I've never been enthusiastic about state-based medical fee schedules but my experience with ambulatory surgical centers is making me change my mind. Here's why.
Surgery may consume 10 percent of medical costs of workers' comp. The most common types of surgeries are often performed at ambulatory surgical centers, which have been around for years. Yet they remain something of a financial black box and until we know more about the finances of these medical providers, we can't say whether we are effectively managing surgical interventions.
Patients, claims adjusters and case managers like ambulatory surgical centers. They are typically more efficient and more patient-friendly than hospitals. I speak from experience. The center which performed a nerve transposition on me was, in terms of customer service, light years ahead of the local hospital, which made me feel like a mouse in a maze. Rather than waiting months for surgery, I waited one week.
An ambulatory surgical center is an operating room outside a hospital. The ones we are discussing here -- which make up 90 percent of all such facilities -- are owned and operated by surgeons without hospital participation, but often with outside investors. Surgeons have demonstrated that they do not need hospital-based operating rooms. A facility located next to a strip mall can do just as well.
But ambulatory surgical centers may not take on high-severity patients, such as those with other medical complications. An operation will produce separate charges. Some charges are billed by the surgeon and some are billed by the facility. State fee schedules for the surgeons vary wildly. For some procedures, the cost in a high-fee state can be four times of that in a low-fee state, which is exactly what bothers me about fee schedules.
But charges billed by ambulatory surgical centers typically don't have fee schedules. Compared with a hospital, which shovels the cost of everything from Band-Aids to ear swabs into huge overhead allocations, the more stripped-down surgical centers have a chance of reducing facility costs, in some cases by as much as 50 percent. We should be enjoying a fair share of these savings -- if we only knew. ASC owners can feel happy when states fail, as they have, to enact fee schedules for ambulatory surgical center costs, or when states fail in their demand that surgical centers open their books to scrutiny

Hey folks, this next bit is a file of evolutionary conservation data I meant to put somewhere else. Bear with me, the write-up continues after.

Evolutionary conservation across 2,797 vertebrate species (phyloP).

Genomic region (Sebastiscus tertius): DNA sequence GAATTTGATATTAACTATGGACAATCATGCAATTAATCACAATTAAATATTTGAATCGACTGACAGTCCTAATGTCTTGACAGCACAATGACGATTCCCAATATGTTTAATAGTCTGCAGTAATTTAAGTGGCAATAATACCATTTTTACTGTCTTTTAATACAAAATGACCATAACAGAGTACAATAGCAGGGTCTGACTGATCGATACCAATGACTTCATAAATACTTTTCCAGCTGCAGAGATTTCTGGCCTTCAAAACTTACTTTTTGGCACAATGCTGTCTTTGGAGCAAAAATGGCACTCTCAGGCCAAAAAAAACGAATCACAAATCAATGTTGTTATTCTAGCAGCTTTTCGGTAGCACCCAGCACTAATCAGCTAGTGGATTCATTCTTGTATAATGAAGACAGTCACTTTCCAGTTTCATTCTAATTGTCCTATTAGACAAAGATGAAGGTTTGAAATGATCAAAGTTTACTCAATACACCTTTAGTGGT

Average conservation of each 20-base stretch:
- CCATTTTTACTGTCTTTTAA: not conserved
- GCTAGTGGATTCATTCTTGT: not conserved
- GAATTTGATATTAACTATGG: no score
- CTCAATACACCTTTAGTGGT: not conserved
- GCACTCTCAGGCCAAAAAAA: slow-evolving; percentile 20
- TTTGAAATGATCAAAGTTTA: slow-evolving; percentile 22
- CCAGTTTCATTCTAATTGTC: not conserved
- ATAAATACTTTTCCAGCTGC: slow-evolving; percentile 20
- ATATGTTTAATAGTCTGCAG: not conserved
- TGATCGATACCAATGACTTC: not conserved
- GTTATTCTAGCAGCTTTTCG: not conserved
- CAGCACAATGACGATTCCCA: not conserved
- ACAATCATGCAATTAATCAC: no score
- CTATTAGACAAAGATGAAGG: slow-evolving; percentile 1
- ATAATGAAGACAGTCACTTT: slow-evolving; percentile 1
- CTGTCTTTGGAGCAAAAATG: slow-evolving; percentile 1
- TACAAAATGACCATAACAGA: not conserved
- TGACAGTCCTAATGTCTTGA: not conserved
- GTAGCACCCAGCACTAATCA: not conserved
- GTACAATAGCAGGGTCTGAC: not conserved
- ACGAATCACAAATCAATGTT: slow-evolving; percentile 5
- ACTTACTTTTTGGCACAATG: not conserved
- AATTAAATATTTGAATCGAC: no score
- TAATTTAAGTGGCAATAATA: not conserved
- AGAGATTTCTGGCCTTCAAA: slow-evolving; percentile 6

Workers' comp provider networks have done their part in negotiating down ASC surgical and facility charges. But such networks are no match for state fee scheduling. California, for example, recently set maximum reimbursement rates for ambulatory surgical center charges at 120 percent of Medicare rates.
A consultant at Fairpay Solutions, which audits and negotiates surgical center reimbursements for insurance carriers and other claims payers recently told me that surgical centers repeatedly block disclosing their operating results. But that's not all. When Medicare has tried to collect cost data on such operations, the centers have resisted. Even where states, such as Florida, have the data, the centers have been granted injunctions to block the information.
Operating room bills can be difficult to control. An operation can create up to seven or more invoices, and many more from ancillary services such as imaging and physical therapy. Ambulatory surgical center owners may even have a financial stake or two in these services. You don't have to dig deep to find a lot of waste surrounding operating room costs.
One firm, Sagebush, retained by health plans found that among all overpayments they caught during a review, 77 percent of the overpaid invoices and 90 percent of the dollars paid were tied to patients who had undergone surgery.
State regulators may be wary about taming the surgical center tiger. Surgeons and investors in such centers are a determined lobbying force. This is one black box that needs to be opened.
PETER ROUSMANIERE, Vermont-based consultant and writer, is the workers' comp columnist for Risk & Insurance®.
April 15, 2006
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